On Stephanie Miller's syndicated radio program, former MSNBC host David Shuster engaged in the bizarre speculation that Mitt Romney has ASD:
Every time you hear Mitt Romney speak these days I keep thinking about I have an uncle who specializes in the field of Asperger's, and people with autism, and has been making the point to me for several years that there’s some very brilliant creative people who have Asperger's and he’s suggested perhaps that Mitt Romney has some sort of form of Asperger's because he’s so socially inept in terms of being able to connect with people.
What he thinks is funny is really sort of not so funny. I sort of wonder if there is some sort of tic that he has or something that’s related to that.This comment is just the latest example of a disturbing trend: trivializing ASD by using it as a synonym for social ineptitude. Natalie Palumbo, a teenager whose brother has ASD, writes at The Age of Autism:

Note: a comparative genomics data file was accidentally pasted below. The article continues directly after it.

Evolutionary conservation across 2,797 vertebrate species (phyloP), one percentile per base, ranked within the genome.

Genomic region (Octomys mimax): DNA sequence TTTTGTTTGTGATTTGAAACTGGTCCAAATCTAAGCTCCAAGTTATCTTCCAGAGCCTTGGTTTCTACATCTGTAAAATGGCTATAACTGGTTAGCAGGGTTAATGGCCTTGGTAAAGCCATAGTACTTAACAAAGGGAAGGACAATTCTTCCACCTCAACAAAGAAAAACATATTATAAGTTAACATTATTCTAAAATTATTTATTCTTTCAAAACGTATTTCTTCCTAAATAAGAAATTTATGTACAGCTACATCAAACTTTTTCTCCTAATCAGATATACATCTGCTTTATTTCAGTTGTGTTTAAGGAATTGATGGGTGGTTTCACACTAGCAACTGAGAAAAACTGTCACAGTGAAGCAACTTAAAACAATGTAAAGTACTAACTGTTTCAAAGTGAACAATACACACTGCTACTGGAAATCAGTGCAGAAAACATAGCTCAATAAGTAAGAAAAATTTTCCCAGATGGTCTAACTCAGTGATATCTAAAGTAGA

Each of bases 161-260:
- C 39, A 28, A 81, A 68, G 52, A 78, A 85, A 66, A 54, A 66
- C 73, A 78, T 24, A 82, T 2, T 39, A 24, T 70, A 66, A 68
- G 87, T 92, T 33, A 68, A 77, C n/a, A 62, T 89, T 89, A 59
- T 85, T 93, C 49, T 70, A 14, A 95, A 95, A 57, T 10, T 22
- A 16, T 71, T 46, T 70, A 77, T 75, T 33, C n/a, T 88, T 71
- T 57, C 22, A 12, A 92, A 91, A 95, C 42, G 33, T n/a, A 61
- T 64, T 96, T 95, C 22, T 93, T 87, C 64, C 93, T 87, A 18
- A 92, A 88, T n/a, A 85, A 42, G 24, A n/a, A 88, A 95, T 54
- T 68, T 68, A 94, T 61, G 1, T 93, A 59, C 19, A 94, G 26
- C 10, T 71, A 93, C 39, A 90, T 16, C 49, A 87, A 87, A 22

I have noticed a trend among younger entertainers to use the term “autistic” as the new R-word. As it has become socially unfashionable to use the term “retarded” as a negative descriptive, the term “autistic” seems to be taking its place. I have heard internet personalities refer to someone as “autistic” when they want to insult their intelligence or mock their behavior. I live in a world where it is close to impossible to get proper help for my brother, and now his condition is being trivialized to being nothing more than a term used to insult. I fear the word autism will become as meaningless as current slang. With the epidemic growing, this is especially troubling to think no one will take it seriously. I face a lifetime of being a caregiver for my brother and therefore social attitudes and trends affect my life.Shuster's gaffe is not as bad as Joe Scarborough's, but both of them need to think before they mention autism on the air.